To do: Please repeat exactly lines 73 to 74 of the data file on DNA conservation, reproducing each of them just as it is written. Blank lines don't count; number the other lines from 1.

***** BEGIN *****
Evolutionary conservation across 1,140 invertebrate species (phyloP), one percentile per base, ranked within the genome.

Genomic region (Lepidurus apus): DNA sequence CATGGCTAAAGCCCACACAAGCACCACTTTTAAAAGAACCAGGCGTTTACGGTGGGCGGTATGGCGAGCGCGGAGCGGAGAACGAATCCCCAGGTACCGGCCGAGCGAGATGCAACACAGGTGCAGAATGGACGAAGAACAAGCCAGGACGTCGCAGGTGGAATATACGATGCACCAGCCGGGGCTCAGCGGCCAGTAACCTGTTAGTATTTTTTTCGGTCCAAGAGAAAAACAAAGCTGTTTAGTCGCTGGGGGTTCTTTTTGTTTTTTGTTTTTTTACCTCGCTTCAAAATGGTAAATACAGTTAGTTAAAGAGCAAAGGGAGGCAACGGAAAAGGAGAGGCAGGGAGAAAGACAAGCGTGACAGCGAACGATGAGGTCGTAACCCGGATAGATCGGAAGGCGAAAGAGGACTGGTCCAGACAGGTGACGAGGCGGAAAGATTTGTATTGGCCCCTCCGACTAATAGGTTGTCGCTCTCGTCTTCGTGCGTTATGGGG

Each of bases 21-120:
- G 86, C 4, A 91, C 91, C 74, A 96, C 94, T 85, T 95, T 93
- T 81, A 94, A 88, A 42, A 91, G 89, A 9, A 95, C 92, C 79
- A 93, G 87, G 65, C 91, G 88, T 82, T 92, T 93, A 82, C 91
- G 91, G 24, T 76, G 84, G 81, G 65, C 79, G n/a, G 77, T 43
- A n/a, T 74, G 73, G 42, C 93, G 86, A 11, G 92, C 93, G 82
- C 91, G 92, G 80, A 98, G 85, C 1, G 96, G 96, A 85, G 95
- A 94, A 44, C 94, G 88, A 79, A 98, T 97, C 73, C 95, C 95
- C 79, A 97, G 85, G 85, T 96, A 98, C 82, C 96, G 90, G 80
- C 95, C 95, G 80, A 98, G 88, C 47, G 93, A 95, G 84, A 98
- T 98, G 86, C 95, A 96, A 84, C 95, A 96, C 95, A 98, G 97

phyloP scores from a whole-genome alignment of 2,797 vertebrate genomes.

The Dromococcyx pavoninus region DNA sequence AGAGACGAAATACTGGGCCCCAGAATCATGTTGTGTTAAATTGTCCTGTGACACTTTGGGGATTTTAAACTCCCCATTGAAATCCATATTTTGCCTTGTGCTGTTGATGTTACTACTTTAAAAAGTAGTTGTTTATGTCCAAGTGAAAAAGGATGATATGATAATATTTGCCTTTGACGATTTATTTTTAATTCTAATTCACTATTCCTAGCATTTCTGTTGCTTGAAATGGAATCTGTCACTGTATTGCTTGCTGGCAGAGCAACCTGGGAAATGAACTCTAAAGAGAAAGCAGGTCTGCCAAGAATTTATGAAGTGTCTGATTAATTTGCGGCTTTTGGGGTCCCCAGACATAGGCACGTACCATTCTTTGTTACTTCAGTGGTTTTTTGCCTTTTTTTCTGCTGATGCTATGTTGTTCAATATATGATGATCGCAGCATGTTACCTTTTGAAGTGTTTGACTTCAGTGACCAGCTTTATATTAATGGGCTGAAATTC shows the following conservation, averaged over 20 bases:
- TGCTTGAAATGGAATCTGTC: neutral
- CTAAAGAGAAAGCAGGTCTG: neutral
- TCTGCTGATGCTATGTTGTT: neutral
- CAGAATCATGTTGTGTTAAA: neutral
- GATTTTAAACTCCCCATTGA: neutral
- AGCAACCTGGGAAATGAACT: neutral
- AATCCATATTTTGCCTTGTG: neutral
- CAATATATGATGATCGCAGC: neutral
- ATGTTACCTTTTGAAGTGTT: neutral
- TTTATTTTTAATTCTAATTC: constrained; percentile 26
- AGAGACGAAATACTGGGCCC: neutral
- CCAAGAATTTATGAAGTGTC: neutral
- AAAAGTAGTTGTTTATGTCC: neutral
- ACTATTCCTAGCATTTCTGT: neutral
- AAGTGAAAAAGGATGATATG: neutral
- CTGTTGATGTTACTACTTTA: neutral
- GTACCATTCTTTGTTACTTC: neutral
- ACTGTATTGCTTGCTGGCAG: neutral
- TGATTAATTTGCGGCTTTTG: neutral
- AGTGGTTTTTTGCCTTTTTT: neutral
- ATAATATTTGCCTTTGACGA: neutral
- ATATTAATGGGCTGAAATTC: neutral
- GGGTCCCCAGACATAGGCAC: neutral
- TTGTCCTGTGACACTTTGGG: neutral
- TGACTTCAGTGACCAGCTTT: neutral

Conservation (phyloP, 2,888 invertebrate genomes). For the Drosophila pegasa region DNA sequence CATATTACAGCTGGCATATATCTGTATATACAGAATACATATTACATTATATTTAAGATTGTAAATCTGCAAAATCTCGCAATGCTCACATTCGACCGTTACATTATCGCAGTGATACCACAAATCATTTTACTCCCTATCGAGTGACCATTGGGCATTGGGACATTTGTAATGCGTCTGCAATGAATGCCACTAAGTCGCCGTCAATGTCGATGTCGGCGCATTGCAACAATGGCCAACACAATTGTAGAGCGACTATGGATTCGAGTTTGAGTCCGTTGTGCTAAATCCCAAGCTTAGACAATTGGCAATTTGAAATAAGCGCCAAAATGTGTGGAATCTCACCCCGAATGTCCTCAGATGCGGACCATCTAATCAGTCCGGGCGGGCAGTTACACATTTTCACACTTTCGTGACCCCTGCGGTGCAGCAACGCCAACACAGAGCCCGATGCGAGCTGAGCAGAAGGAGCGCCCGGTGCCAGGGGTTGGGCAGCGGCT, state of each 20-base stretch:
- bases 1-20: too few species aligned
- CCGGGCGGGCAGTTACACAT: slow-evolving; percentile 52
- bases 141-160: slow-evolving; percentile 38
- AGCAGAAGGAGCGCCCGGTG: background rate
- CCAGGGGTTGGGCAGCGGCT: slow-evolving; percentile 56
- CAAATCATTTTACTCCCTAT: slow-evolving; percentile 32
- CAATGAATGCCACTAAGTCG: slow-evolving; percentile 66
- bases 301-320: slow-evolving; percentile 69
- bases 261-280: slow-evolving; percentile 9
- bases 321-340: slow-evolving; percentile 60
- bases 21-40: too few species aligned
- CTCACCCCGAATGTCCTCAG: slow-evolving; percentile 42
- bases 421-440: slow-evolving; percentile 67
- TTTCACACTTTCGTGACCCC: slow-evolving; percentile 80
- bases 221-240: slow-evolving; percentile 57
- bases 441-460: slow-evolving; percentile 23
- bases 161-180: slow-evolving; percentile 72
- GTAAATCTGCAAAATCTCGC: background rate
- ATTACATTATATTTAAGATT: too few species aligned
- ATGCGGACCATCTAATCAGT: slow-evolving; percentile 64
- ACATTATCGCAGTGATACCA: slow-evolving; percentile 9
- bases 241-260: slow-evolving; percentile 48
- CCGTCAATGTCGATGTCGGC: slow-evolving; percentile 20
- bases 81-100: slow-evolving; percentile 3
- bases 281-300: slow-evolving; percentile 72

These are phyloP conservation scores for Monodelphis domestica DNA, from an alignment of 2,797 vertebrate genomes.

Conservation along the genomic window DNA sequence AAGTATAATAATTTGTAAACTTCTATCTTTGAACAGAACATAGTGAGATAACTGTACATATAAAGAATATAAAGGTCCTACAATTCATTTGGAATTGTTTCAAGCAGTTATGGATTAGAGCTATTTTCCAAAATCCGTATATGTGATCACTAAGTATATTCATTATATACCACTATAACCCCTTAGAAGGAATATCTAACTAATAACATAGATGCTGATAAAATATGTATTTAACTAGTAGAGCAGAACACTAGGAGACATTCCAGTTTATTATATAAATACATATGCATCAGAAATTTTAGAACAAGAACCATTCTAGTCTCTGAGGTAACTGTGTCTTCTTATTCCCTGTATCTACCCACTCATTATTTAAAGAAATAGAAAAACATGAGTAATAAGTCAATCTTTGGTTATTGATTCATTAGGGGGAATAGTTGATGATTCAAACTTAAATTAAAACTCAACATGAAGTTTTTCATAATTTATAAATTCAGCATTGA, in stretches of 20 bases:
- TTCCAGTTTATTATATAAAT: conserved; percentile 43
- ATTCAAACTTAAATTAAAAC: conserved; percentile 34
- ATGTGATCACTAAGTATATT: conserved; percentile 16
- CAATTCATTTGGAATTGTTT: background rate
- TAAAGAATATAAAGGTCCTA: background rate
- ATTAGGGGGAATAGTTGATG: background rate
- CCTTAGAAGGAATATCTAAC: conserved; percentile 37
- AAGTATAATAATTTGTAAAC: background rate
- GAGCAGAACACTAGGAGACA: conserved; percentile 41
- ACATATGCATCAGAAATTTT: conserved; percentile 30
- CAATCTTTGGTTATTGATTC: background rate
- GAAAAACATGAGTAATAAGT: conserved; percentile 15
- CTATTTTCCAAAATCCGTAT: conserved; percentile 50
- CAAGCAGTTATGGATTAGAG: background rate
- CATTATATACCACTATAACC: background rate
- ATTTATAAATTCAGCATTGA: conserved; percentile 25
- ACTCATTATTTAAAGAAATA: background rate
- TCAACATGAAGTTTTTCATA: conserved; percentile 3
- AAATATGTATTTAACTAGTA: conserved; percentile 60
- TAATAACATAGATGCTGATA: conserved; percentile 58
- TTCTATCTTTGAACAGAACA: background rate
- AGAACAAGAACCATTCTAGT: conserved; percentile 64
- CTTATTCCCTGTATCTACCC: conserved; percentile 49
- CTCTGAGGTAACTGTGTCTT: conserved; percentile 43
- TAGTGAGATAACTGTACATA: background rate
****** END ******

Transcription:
- TAAAGAATATAAAGGTCCTA: background rate
- ATTAGGGGGAATAGTTGATG: background rate